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A guest post by Music Photographer Rick Bennett.
Band photography in bars can be very challenging, but with a little bit of knowledge and planning you can make images that blow away the standard fan photo. In Part 1, I discussed equipment choices: cameras, lenses and flashes. In this article, I’ll describe how to set up just before the performance to get the best shots.
First and foremost, you need to attempt to assess the security of your gear before you pull anything out. No band photographs are worth losing a camera or lens or flash over. The bands I’ve tended to shoot have played in nice neighborhoods in well established bars with well behaved clientele. But I’m constantly on the alert because the clientele could change in a heartbeat. In some situations, I’ll leave flashes and camera bags unattended, but I’ll never walk away from my camera. A VAL (voice activated light stand) can certainly help keep an eye on your gear, but the best place for the bag with extra gear is with the band’s gear, usually close to the stage. Having it close to their things means they’re more likely to help keep an eye on it as well. That being said, I’ve never had a problem with gear walking off, but that is something you’ll have to assess at every gig.
I generally try to find a seat (if they have seats) near to the front of the audience, left of center from the audience’s perspective. If there is an obvious front-row of fans, I’ll put my “home base” behind them since a) those fans would be the most irritated by a blocked view, and b) their excitement can make great framing devices. I choose left-of center because most guitar players are right handed, and I prefer pictures where the body of the guitar is closer to the camera. I want to be off-center because it generally results in better images of singers if the microphone doesn’t cover the lower half of their face. But this is just a “home base” where I’ll come back to in order to change lenses or enjoy some of the music. This is not where you’ll park your camera the whole performance. More on that in Part 3. After you’ve determined your home base, try to introduce yourself to the band, if this wasn’t arranged ahead of time. Get their permission to shoot their performance–I can’t imagine they would be upset by it, but it helps to build rapport by asking.
If you’re going to use off-camera flash, you’ll need to determine placement based on the layout of the bar. My standard layout is to work with two flashes, one at the extreme left of the stage, and the other at the extreme right. See this light diagram as an example. But again, it all depends on what you’ve got available to you for clamping/securing/mounting a flash. If I’m going to clamp a flash to something that the bar owns (and isn’t as simple as a chair or table or steel pole) I’ll check with a bartender or sound-guy first. I’ll let them know I’m there to shoot the band, and ask permission to mount a flash on their light-bar, for example. No one has ever given me grief, but its good to get permission first–asking forgiveness is not a good way to build your reputation. After I’ve placed the flash, I point the flash at the far side of the stage–this way the closest performer is in the “feathered” light, where the furthest performer gets the most direct blast, but at a much greater distance.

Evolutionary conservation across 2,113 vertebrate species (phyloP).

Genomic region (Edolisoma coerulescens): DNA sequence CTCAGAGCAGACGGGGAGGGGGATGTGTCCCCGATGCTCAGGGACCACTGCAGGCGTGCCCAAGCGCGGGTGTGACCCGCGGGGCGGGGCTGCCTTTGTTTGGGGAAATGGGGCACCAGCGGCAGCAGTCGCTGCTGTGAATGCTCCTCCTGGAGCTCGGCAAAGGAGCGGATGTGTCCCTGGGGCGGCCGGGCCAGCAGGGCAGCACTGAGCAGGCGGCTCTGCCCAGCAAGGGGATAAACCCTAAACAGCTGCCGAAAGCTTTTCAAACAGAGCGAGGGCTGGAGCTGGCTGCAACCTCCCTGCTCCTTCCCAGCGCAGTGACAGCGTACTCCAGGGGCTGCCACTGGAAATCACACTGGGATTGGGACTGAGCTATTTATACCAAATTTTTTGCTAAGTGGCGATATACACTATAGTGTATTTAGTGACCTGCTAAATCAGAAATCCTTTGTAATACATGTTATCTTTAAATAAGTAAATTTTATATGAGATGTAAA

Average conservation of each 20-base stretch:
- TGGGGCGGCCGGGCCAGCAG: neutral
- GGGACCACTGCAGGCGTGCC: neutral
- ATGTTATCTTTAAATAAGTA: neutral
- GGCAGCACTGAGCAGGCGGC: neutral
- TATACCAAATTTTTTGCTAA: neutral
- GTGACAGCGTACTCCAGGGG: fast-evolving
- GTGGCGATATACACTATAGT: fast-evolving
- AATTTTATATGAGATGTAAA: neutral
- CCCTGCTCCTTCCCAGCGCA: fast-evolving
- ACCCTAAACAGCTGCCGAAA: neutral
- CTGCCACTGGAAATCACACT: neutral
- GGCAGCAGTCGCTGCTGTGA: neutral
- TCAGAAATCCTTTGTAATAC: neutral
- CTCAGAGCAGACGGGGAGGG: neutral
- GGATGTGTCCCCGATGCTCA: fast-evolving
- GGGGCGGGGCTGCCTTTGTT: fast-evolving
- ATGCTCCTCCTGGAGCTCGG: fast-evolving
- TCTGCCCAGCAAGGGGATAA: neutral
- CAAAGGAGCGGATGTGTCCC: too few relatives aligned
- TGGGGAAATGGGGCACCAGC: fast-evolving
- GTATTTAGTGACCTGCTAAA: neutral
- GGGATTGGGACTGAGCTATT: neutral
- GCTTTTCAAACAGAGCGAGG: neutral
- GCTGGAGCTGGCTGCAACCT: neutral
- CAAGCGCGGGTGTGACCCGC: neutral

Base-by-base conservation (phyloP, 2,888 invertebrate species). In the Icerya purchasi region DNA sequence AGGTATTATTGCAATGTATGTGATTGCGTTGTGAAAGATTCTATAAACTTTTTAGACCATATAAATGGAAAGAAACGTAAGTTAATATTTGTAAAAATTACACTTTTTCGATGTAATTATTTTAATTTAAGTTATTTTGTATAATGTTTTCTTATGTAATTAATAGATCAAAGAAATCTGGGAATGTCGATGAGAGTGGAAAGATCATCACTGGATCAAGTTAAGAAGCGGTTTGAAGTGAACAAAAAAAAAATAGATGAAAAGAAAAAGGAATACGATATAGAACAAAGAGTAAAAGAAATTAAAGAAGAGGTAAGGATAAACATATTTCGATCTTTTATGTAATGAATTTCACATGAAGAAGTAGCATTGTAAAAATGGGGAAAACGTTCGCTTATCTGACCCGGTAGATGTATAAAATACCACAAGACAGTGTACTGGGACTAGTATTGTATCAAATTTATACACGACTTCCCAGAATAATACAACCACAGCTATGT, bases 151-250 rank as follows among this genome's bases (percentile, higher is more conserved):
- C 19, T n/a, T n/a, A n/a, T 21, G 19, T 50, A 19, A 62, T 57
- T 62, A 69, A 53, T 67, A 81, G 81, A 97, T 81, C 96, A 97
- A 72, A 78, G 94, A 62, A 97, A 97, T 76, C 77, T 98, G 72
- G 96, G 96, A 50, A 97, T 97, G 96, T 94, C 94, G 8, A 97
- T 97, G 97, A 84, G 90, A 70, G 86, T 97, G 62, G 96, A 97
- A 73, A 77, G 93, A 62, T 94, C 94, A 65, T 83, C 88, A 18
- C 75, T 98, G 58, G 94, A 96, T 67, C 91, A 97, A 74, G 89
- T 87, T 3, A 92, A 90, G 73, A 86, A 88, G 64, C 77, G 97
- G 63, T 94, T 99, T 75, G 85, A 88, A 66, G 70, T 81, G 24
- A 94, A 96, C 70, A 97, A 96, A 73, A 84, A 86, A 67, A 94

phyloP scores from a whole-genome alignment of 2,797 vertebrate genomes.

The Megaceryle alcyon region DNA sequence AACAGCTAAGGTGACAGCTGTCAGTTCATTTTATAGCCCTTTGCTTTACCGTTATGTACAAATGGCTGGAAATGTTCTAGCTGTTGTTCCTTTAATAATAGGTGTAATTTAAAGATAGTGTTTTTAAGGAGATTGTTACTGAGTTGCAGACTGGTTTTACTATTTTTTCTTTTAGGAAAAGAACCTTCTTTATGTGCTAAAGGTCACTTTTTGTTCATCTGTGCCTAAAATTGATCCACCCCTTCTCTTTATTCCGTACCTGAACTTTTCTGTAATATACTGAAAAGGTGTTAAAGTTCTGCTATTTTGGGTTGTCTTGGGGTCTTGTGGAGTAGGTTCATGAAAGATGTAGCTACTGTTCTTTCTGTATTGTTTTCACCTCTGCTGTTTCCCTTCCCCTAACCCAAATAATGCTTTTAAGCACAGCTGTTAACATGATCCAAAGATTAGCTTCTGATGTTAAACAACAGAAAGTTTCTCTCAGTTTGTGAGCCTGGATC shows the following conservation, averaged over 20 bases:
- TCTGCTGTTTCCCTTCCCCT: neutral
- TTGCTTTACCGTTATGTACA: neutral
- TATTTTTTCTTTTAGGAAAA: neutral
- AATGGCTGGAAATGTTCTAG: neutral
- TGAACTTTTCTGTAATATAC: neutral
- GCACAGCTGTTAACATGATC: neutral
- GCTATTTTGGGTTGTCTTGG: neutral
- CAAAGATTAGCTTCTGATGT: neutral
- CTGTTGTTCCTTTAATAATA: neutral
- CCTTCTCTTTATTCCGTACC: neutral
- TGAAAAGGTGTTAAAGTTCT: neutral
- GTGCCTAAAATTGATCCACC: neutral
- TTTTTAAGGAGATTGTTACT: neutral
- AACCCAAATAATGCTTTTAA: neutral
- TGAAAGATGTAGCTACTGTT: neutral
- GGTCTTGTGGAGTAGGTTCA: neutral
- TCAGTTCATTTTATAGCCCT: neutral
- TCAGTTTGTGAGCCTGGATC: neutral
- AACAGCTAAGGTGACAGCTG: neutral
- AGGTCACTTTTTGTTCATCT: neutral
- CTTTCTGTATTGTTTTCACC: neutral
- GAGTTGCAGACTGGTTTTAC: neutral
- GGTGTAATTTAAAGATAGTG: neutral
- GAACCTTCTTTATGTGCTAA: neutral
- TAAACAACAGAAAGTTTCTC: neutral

When shooting with two flashes, I generally set their triggers to different transmitter channels for the first set, and to the same channel for the second set. This gives me a wide variety of pictures–some with dramatic hard lighting, some with more balanced cross light.
Since I’m using manual flashes, I set my shutter speed to one click down from my max sync speed, which means I’m set to 1/160s. For the most part, this usually eliminates the stage lights, if any. I can always slow that down if I decide I want to let in more ambient or motion blur, but I start with 1/160s. Then I go to each of the positions of the band members, and if needed, place my hand about where their face would be, take a shot, chimp, repeat, until I determine the proper aperture for that performer. This ends up being pretty straight forward in a one-flash setting: the performer closest to the flash might be f/11, the next one might be f/8, then f/5.6 then f/4.8. I might write this down in a note pad, but usually I just get a feel for how “hot” the closest performer is, and knock the aperture down from there. If I can’t get enough light on the performer most distant from the flash, I’ll either increase the power on the flash or increase my ISO. I prefer to keep my flash power at 1/4 for fast recycle times, but that isn’t always possible because of the layout of the bar.
If you’re not using off-camera flash, I recommend setting your ISO to the highest setting you can tolerate based on the noise it produces, probably in the 800 to 3200 range. With my D60, I never went higher than 800 if I could help it. With my D5000, I can go all the way to 3200 with impunity. Next I’ll set the camera to spot metering, servo-continuous focusing, and aperture priority at the lowest setting for the lens. The D5000 (and other cameras I’m sure) can also enable “Auto ISO” where you specify the range of ISO that are acceptable (I’ll allow 200-3200) and the minimum shutter speed. The camera will then automatically boost your ISO as needed to match your given shutter speed. I’m still getting used to this feature, but I think it has the potential to really help in these kinds of situations. I’ll also set the camera to capture RAW+Basic JPEG. I save RAW and JPEG because the RAW files allow me to manipulate color balance better than JPEG, and the camera applies the best noise reduction to the JPEG.
To summarize, my camera settings generally look like this:
In part 3, I’ll cover shooting